The inaugural committee also refused to confirm whether Biden supports changes in federal law requiring his or any presidential inaugural committee to publicly disclose spending information.
A committee spokesperson instead told Insider in a statement that it “will comply with FEC disclosure laws” and publicly report the value of donations it receives.
Biden’s presidential campaign platform, released in 2020 while he was still running for president, expressed enthusiasm for political transparency.
“The next president must demonstrate with their actions — not empty words — that public servants serve all Americans, not themselves or narrow special interests,” Biden’s platform reads. “We also must strengthen our laws to ensure that no future president can ever again use the office for personal gain. The federal government’s power must be used to better the country, and not in service of narrow, private interests.”
Biden’s ‘dark side’
Several government reform organizations expressed concern that Biden’s inaugural committee could, without the public ever knowing, spend millions of dollars on services from politically connected vendors or cutting sweetheart deals to campaign supporters.
“The Biden inaugural should err on the side of transparency,” said Robert Maguire, research director for the nonpartisan watchdog group Citizens for Responsibility and Ethics in Washington. “I have trouble seeing what’s the downside for them. Just give us information so Americans can have faith that inauguration money is being spent on the inauguration.”
Meanwhile, if Biden’s inaugural committee finds itself with leftover cash — a distinct possibility given the scaled-down scope of 2021 inauguration activities because of the COVID-19 pandemic and security concerns in Washington, DC — it also has several options for how to divest it.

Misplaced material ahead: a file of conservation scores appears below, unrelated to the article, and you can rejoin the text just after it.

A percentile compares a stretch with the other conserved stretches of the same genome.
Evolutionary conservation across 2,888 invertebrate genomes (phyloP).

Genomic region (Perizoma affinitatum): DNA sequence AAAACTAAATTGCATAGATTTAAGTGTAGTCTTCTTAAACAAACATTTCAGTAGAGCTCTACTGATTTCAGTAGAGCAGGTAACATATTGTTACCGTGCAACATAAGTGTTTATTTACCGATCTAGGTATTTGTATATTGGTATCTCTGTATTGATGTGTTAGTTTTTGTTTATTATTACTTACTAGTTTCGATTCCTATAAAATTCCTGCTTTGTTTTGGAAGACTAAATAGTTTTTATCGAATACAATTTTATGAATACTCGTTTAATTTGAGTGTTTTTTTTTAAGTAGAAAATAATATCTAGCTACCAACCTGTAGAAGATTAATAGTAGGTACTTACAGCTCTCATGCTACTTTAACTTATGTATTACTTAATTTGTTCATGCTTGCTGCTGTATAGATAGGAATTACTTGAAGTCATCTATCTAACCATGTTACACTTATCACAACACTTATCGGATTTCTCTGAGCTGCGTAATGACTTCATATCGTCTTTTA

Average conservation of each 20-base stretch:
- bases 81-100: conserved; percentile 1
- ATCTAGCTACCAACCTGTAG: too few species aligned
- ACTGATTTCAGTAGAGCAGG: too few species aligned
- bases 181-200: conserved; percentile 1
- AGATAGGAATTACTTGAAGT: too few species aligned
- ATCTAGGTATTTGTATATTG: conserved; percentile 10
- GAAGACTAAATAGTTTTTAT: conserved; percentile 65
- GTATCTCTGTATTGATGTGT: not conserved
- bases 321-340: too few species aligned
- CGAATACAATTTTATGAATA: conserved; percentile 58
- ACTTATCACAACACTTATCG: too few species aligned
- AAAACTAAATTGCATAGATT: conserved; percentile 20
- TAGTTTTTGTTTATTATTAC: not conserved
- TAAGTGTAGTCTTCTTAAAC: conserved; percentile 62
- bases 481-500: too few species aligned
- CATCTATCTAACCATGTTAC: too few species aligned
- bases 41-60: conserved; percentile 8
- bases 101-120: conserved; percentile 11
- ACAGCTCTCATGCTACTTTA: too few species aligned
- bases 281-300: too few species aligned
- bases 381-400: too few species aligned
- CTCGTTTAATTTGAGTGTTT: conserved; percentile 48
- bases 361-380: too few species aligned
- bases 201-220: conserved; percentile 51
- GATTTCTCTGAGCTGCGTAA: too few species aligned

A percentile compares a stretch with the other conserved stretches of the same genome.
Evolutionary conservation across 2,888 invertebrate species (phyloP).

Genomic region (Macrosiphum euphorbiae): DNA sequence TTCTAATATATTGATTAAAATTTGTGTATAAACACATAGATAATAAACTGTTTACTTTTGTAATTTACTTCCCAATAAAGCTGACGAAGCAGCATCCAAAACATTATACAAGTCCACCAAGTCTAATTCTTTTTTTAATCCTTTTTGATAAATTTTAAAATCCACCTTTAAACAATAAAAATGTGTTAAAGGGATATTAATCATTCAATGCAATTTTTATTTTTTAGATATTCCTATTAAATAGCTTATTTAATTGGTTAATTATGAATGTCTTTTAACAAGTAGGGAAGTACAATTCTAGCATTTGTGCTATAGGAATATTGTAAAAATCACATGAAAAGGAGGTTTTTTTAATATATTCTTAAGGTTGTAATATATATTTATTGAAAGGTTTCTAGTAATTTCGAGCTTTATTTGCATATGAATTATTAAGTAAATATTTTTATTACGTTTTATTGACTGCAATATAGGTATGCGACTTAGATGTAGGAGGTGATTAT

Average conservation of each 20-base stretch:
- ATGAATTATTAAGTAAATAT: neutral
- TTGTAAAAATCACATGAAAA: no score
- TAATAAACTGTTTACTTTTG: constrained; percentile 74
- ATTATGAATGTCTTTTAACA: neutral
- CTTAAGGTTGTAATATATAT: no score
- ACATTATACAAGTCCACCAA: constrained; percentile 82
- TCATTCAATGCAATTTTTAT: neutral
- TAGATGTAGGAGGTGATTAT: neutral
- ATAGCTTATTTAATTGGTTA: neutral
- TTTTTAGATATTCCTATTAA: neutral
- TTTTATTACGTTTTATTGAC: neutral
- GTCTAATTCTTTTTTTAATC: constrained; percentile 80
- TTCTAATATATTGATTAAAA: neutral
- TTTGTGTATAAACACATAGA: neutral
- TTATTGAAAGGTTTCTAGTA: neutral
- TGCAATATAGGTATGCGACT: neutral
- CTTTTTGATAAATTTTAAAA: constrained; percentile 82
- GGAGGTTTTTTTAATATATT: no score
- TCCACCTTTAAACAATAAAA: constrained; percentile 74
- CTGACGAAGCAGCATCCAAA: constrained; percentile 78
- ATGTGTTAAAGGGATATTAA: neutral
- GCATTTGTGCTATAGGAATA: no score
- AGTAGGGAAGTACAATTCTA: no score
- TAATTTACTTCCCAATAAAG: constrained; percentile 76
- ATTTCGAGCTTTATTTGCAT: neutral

It could, for example, give the money to any charitable cause it chooses such as cancer research, food banks, or nonprofit COVID-19 relief efforts.
But as a 501(c)(4) nonprofit, the Biden inaugural committee could also legally contribute money to, say, a liberal super PAC, which in turn could advocate for the election of Democratic political candidates and the defeat of Republican candidates.
It could also give money to another — and politically active — 501(c)(4) nonprofit group that trades in what’s known as “dark money.” Easily defined, “dark money” is political cash that can’t be traced back to its root source.
Biden’s 2020 presidential campaign against President Donald Trump benefited greatly from “dark money,” according to an Insider analysis of federal campaign finance records.
In several cases, 501(c)(4) nonprofits that didn’t publicly disclose their donors — most notably, the Sixteen Thirty Fund — contributed millions or tens of millions of dollars to pro-Biden super PACs.
In turn, those super PACs sponsored massive advertising campaigns either promoting Biden or trashing Trump, and voters never knew who was truly bankrolling these efforts.
Changes to the law?
The Democrat-controlled US House of Representatives has already re-upped HR 1, a wide-ranging government ethics and political finance bill first introduced in the last congressional session, which includes significant changes to presidential inauguration funding.
Contributions, for one, would be capped at $50,000 and publicly disclosed 24 hours after receipt. Inaugural committees would also be required to publicly disclose any disbursement it makes — along with the disbursement’s purpose.
“There would be far less mystery and opacity about how inaugural committees spend their money if Congress made a new law to bring more transparency to these political groups, and the easiest place to start is treating inaugural committees like campaign committees for disclosure purposes,” said Danielle Caputo, legislative and programs counsel for bipartisan government reform nonprofit Issue One.
And while Biden should just disclose spending information voluntarily, said Beth Rotman, national director of money in politics and ethics for Common Cause, “it would also be great if Congress made this law.
“But democracy reform is really hard,” Rotman added. “You’re asking politicians to give up a lot of control, and these are not easy fights to win.”